807 F.2d 787 (9th Cir. 1987), 85-5133, United States v. Cavanagh
|Citation:||807 F.2d 787|
|Party Name:||UNITED STATES of America, Plaintiff-Appellee, v. Thomas Patrick CAVANAGH, Defendant-Appellant.|
|Case Date:||January 05, 1987|
|Court:||United States Courts of Appeals, Court of Appeals for the Ninth Circuit|
Argued and Submitted Jan. 9, 1986.
Mary C. Lawton, Los Angeles, Cal., for plaintiff-appellee.
Manuel U. Araujo, Los Angeles, Cal., for defendant-appellant.
Appeal from the United States District Court for the Central District of California.
Before KENNEDY, SCHROEDER, and FERGUSON, Circuit Judges.
KENNEDY, Circuit Judge:
This case requires us to determine whether government surveillance complied with the Foreign Intelligence Surveillance Act of 1978 (FISA), 50 U.S.C. Secs. 1801-1811 (1982), and whether the procedures established by the Act are consistent with the United States Constitution.
Pursuant to a wiretap authorized under FISA, government officers intercepted a telephone conversation in which appellant Thomas Patrick Cavanagh offered to sell defense secrets to representatives of the Soviet Union. FBI agents posing as Soviet agents arranged to meet with Cavanagh, and he delivered certain classified documents to them. Cavanagh was indicted for attempting to deliver defense information to a foreign government in violation of 18 U.S.C. Sec. 794(a) (1982). He moved to suppress the fruits of the electronic surveillance; the district court denied the motion; and appellant entered a conditional guilty plea under Rule 11(a)(2) of the Federal Rules of Criminal Procedure. On appeal the question is whether the district court erred in denying the suppression motion. We affirm.
FISA provides statutory authorization for electronic surveillance of foreign powers and their agents in certain circumstances. With important exceptions not pertinent here, FISA requires judicial approval before the government engages in an electronic surveillance for foreign intelligence purposes. Under the statute, a federal officer with the approval of the Attorney
General may apply to a special FISA court for an order authorizing surveillance. 50 U.S.C. Sec. 1804. The application must state facts justifying the applicant's belief that "the target of the electronic surveillance is a foreign power or an agent of a foreign power," id. Sec. 1804(a)(4)(A), and must certify "that the purpose of the surveillance is to obtain foreign intelligence information," id. Sec. 1804(a)(7)(B). A court may approve the proposed surveillance only if it finds probable cause to believe that "the target of the electronic surveillance is a foreign power or an agent of a foreign power." Id. Sec. 1805(a)(3)(A). Where, as in the case before us, the surveillance is directed at a facility "owned, leased, or exclusively used by [a] foreign power," the court may comply with the statute by giving a general description of the "information sought [and] the communications or activities to be subjected to the surveillance...." Id. Sec. 1805(c); see also id. Sec. 1804(b).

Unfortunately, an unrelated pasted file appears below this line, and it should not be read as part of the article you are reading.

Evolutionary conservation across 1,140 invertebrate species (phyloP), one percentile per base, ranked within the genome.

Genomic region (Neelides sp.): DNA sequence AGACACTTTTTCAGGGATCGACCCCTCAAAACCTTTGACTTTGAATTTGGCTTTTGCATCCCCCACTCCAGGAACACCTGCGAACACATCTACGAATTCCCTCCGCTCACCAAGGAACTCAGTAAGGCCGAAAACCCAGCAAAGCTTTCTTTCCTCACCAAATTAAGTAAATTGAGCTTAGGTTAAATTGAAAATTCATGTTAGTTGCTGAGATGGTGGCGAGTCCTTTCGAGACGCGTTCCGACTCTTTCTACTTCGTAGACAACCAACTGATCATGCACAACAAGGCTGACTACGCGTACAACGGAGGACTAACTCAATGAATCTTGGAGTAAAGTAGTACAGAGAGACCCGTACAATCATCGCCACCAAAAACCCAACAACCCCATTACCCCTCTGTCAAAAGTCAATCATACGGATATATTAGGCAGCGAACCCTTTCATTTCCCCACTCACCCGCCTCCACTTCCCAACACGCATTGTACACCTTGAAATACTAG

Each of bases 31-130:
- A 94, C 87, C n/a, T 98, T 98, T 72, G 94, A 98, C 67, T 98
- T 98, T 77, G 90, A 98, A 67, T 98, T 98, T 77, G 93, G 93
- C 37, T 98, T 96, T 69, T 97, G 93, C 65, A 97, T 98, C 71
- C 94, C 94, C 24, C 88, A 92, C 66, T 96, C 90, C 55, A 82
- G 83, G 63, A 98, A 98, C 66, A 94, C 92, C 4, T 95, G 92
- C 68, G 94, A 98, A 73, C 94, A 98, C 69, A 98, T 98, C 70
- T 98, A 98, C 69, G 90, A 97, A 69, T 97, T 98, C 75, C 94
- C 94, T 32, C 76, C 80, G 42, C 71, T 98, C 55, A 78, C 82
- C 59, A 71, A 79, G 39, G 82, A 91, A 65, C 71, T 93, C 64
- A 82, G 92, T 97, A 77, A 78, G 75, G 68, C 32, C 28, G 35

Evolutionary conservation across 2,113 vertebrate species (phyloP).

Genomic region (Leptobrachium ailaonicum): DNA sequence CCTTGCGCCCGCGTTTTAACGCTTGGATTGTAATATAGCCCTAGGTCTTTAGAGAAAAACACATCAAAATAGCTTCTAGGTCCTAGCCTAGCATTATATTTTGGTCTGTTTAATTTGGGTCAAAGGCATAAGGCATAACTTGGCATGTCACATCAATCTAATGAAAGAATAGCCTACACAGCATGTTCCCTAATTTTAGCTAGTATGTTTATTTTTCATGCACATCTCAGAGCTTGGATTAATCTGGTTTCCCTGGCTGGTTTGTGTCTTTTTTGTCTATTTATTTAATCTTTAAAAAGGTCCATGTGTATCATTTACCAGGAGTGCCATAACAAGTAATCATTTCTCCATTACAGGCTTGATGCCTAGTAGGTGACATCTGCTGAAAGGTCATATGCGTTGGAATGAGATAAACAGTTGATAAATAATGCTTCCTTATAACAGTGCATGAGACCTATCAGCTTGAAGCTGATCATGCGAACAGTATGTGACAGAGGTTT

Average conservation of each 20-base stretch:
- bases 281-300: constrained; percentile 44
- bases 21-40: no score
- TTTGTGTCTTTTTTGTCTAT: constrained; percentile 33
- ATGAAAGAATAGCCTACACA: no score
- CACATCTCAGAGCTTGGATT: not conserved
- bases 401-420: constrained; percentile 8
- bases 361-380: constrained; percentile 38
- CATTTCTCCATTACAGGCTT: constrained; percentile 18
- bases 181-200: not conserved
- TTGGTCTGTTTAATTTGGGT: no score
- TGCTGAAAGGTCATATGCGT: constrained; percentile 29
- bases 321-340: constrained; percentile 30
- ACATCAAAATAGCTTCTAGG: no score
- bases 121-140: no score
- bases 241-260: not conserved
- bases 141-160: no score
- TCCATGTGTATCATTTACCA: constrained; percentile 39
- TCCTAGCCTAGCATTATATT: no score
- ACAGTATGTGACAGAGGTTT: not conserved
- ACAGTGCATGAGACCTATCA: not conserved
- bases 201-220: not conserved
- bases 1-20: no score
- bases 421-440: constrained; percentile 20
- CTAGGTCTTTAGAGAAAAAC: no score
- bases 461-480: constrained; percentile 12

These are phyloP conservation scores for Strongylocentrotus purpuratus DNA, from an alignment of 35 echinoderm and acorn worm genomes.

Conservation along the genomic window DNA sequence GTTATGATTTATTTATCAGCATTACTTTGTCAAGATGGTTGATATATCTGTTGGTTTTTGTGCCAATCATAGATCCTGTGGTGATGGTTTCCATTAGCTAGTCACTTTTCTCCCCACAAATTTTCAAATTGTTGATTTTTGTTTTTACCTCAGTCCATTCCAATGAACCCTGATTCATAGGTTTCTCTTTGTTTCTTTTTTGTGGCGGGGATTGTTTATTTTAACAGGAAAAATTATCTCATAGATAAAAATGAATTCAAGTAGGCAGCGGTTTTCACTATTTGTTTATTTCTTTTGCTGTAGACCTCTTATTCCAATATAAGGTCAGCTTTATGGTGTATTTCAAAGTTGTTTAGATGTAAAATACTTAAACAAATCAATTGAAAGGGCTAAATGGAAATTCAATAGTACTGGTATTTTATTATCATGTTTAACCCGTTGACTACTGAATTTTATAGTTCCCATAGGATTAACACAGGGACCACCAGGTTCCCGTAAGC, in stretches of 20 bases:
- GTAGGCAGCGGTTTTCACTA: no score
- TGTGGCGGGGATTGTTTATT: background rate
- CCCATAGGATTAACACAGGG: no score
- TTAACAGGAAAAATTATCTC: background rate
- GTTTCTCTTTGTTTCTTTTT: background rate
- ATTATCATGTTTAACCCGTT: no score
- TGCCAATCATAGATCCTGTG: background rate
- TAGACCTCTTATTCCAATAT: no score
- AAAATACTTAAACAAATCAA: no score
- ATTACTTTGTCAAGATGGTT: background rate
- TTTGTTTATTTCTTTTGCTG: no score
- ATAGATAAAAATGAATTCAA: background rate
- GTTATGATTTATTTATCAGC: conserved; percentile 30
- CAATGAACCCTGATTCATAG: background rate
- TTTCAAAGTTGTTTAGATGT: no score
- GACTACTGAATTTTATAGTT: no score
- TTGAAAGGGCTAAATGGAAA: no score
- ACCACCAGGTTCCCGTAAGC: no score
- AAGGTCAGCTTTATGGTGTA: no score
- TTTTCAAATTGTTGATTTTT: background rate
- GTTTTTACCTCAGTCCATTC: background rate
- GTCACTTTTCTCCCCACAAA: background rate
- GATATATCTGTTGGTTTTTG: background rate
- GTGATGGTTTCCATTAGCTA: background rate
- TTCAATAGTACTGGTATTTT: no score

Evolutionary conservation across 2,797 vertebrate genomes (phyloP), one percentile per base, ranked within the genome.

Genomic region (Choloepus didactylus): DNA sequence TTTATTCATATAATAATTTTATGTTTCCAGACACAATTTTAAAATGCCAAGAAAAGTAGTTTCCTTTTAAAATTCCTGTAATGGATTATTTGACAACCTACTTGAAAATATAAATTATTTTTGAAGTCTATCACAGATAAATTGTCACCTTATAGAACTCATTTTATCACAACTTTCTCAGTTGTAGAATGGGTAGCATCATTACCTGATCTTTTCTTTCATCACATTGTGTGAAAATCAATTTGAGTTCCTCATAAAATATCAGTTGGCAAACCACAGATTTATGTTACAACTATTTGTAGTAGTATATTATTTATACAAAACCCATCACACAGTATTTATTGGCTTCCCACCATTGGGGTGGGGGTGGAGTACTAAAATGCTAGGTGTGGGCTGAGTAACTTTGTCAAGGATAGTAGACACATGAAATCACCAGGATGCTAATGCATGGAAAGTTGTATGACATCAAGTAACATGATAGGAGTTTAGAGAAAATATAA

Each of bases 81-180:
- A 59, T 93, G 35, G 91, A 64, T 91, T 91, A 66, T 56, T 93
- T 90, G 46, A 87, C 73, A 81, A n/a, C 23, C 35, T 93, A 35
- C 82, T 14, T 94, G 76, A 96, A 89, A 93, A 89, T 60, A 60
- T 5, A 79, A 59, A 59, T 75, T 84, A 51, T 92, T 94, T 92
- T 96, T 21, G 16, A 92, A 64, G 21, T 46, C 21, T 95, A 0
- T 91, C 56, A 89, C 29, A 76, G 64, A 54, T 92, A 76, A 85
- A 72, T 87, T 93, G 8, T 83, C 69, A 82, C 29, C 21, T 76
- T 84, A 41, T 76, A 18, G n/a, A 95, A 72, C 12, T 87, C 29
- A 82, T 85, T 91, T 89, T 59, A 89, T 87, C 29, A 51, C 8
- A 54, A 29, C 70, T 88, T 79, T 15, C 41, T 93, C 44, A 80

As a threshold matter, there is no dispute over appellant's standing to challenge the lawfulness of the surveillance. FISA permits aggrieved persons to seek suppression of evidence on the ground that it was unlawfully acquired or that the surveillance was not conducted in conformity with the order of authorization. Id. Sec. 1806(e). Appellant was a party to an intercepted communication, and the government concedes he is an "aggrieved person" within the meaning of the statute. See United States v. Belfield, 692 F.2d 141, 143, 146 n. 21 (D.C.Cir.1982) (party "incidentally overheard during the course of surveillance of another target" is an aggrieved party). The appellant has standing to challenge the government's compliance with the statute.
We conclude also that the surveillance satisfied the statutory requirements for issuance of a warrant by the district court. The Attorney General submitted to the district court an affidavit under 50 U.S.C. Sec. 1806(f) asserting that disclosure of the materials relating to the surveillance would harm the national security of the United States. We have reviewed the sealed materials, which include...
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